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He emerged from homelessness to help others

ROOSEVELT Darby Jr. made it clear to Darren Daulton what it took to deal with the city’s frustrating homeless problem. “It’s an inside job,” he said, tapping his chest.

ROOSEVELT Darby Jr. made it clear to Darren Daulton what it took to deal with the city's frustrating homeless problem.

"It's an inside job," he said, tapping his chest.

What it took, he was trying to say, was heart. And Darby had heart to spare.

In 1994, Daulton, the Phillies' catcher, was touring the facilities of the Philadelphia Committee for the Homeless — to which he was a major contributor — at Broad and Brown streets. Daulton contributed $100 to PCH every time he knocked in a run.

Darby, a peer counselor at the time and later deputy director of the committee, and other staff members took Daulton on a tour.

How did the staff stay motivated in the face of the near-hopeless problems of the city's homeless, many of them addicts, most unskilled or victims of abuse, and in the face of the public's indifference?

"It's an inside job," Darby told Daulton. "There are some homeless-service providers who get confused. They say stuff like, 'We put 'em in a house. We give 'em the training and find 'em jobs. How come that's not sticking? How come they slide backward?'"

He tapped his chest again. "Because," he said, "it's an inside job."

Roosevelt Darby Jr. knew about addiction and homelessness because he had lived through both himself. He had emerged from that dark night of the soul determined to help others like him find the light that would lead back to the land of the living.

He died May 11 of complications from a fall. He was 54 and lived in Sharon Hill.

"What I've learned is that we are all bound by a social contract to help each other out, and the only way that you can keep what you have is to give it away," he was quoted as saying in a Daily News article in 1992. "That means support, and when you give that, you're strengthening and redefining your experience."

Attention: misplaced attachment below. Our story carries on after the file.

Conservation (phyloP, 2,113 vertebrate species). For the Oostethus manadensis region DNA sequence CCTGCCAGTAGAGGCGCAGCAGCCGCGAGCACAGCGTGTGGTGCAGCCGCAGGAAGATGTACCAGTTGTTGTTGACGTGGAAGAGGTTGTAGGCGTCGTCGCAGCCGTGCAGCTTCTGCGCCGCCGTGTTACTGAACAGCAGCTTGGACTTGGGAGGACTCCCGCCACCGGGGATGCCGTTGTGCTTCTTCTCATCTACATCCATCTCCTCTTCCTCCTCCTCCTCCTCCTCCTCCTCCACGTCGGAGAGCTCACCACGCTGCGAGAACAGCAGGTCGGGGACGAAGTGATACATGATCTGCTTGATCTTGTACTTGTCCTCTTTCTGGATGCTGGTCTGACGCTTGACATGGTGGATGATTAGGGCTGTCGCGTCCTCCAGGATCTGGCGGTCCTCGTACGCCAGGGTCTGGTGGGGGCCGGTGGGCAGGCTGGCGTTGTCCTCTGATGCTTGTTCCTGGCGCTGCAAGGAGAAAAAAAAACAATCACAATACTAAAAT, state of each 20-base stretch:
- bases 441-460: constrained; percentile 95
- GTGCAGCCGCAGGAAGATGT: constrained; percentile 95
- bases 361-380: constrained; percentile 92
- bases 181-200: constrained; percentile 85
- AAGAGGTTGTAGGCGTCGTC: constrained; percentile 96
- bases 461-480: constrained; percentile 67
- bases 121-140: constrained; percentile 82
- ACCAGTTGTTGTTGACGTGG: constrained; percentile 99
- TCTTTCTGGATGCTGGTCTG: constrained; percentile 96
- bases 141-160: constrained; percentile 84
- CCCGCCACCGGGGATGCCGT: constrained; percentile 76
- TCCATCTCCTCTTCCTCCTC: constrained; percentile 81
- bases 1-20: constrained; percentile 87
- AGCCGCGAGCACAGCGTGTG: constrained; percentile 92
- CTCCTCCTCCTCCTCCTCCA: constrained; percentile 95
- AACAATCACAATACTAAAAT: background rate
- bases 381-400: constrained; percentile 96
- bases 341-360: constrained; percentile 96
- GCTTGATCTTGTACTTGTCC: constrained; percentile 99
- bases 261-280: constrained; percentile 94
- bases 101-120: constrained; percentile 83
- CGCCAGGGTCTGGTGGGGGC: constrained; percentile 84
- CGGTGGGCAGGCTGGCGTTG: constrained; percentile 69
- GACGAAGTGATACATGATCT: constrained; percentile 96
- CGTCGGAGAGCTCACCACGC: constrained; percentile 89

Darby grew up in Southwark when the South Philadelphia housing project there was sparkling new. He lived there with his parents, the late Roosevelt Darby and Mae Darby. He graduated from Overbrook High School and went on to Temple University, where he earned a degree in biomedical engineering.

Then he started smoking marijuana with friends at parties, and soon he was using crack cocaine. He wouldn't become addicted, he told himself. But he soon lost his home and a secure job designing computer chips, wound up living in a burned-out building with no windows near 16th and Huntingdon streets with a girlfriend also on the crack pipe. He hit bottom in a Ridge Avenue homeless shelter, "where he realized he was just one more man in a warehouse full of homeless men," the 1992 article said.

"I looked around at the other men," he said. "I was scared to death to sleep in the street. I was homeless. They searched me. It was degrading. I felt isolated. I knew I had to change."

Unlike many homeless and addicted people who litter the city streets, beg money from strangers and weep through the nights in dismal shelters, hopeless and lost, Darby found his way out.

He enrolled in the city's Self-Help Initiative Program in 1990, and got a full-time job there as assistant director of a program for incarcerated men. He worked evenings for his father's janitorial business.

In 1991, he went with the Philadelphia Committee to End Homelessness, at 802 N. Broad St., where he used what he learned from his own addiction and recovery to give people hope, as well as practical ways out of their plight.

Over the years, Darby was critical of the city's homeless policies. In a Daily News letter to the editor in 2002, he wrote: "Yes, LOVE Park looks great, but consider that 10 city agencies and firms were able to generate nearly a million dollars to refurbish a park, while some Philadelphians are left with no choice but to sleep in them."

In 2001, Comcast gave Darby a Newsmaker of the Year award.

He is survived by his mother, Mae Darby; a daughter, Kimberly Rutledge; a son, Aaron Lassiter; two sisters, Felecia Davenport and Yvonne Darby; a brother, Darryl Darby, and five grandchildren.

Services: 11 a.m. Friday at First African Baptist Church, 901 Clifton Ave., Sharon Hill. Friends may call at 9 a.m. Burial will be in Eden Cemetery, Collingdale. n

Contact John F. Morrison at 215-854-5573 or, or on Twitter @johnfmorrison.